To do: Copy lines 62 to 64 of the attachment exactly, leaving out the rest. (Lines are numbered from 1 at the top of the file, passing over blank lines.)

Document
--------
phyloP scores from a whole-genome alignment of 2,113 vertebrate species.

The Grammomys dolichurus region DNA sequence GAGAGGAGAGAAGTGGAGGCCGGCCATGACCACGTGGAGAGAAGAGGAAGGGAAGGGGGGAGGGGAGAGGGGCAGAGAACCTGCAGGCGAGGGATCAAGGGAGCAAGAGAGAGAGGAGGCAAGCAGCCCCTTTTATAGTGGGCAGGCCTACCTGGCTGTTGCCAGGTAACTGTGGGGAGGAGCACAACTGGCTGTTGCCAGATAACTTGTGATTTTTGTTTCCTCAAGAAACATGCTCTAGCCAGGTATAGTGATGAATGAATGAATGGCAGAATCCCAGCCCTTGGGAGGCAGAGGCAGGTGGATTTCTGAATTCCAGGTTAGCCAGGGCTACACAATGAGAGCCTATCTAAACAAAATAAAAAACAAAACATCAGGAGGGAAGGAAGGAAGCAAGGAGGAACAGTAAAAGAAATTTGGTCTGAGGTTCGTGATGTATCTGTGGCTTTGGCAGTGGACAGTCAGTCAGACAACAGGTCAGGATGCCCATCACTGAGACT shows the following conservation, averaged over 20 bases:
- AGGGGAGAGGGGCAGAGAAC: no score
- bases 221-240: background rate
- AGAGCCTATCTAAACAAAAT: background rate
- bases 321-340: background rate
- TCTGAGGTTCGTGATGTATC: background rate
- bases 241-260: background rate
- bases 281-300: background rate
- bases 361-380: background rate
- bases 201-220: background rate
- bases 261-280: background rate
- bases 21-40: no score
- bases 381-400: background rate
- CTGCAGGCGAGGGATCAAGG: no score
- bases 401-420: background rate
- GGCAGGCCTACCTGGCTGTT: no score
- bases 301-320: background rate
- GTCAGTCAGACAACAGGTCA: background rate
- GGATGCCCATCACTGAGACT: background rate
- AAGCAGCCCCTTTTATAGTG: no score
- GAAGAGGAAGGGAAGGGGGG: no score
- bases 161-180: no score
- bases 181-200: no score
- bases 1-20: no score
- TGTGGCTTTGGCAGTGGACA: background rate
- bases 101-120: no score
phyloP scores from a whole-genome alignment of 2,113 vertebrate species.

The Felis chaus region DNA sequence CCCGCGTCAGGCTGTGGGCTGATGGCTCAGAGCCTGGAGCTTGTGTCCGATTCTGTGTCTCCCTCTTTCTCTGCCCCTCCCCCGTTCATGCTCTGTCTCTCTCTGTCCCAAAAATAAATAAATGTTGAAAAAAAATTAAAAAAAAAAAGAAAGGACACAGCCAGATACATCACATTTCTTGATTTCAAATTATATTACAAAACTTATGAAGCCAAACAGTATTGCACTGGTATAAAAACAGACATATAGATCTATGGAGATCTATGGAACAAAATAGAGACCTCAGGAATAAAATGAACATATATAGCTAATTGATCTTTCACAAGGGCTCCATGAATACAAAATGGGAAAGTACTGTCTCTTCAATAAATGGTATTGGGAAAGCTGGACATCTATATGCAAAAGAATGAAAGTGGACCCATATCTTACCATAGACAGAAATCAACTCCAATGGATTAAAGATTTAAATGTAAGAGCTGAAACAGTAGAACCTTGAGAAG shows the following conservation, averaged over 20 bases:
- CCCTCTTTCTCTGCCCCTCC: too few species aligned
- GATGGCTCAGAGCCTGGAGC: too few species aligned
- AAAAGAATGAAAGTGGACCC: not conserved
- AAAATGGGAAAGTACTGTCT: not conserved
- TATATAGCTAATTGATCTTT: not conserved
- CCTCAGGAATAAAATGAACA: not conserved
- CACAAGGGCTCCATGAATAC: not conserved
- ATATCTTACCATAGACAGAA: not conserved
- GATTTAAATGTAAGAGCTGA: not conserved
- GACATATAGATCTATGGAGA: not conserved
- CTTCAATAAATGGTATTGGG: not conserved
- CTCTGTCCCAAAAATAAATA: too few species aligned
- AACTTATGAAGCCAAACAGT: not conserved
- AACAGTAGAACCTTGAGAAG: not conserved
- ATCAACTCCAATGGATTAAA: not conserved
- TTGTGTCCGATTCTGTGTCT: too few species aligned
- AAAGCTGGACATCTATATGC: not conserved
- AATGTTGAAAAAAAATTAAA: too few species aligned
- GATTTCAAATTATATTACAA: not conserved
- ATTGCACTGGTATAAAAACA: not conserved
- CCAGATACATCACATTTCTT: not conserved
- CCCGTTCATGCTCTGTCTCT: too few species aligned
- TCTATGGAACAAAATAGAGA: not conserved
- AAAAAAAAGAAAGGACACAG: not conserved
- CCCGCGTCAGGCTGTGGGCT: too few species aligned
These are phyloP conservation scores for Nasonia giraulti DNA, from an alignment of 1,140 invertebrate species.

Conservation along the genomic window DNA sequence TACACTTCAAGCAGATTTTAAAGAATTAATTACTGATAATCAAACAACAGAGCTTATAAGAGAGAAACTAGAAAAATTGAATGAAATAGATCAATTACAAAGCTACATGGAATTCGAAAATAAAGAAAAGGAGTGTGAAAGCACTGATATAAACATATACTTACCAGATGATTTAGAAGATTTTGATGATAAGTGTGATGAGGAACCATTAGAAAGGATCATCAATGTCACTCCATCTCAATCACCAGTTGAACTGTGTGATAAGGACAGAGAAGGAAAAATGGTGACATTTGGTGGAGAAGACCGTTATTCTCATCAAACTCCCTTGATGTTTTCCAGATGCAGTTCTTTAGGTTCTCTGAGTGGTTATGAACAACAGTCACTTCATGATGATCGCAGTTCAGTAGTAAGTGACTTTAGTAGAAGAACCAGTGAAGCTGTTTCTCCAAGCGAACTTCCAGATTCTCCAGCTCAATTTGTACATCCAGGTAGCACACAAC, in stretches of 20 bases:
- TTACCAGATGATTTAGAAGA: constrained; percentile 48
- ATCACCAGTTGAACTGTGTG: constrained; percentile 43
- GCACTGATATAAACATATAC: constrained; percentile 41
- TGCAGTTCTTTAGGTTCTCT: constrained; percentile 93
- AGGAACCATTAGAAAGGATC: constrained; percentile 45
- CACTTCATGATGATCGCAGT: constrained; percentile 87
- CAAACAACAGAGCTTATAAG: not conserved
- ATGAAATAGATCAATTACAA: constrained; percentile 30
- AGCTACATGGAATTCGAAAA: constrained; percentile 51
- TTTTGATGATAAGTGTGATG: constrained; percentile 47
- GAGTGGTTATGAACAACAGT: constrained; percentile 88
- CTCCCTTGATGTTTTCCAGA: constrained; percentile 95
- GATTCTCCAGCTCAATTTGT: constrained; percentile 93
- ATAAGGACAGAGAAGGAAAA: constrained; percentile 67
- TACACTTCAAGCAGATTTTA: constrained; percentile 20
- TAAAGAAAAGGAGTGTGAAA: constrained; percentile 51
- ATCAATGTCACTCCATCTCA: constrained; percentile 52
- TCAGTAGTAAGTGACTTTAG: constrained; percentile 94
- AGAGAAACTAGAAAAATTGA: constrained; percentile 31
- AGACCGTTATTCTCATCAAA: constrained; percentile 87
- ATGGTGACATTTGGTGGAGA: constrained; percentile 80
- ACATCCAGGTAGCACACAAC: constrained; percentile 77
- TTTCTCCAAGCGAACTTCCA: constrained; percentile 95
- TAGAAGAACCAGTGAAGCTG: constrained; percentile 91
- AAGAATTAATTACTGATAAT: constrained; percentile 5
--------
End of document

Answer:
- CACTTCATGATGATCGCAGT: constrained; percentile 87
- CAAACAACAGAGCTTATAAG: not conserved
- ATGAAATAGATCAATTACAA: constrained; percentile 30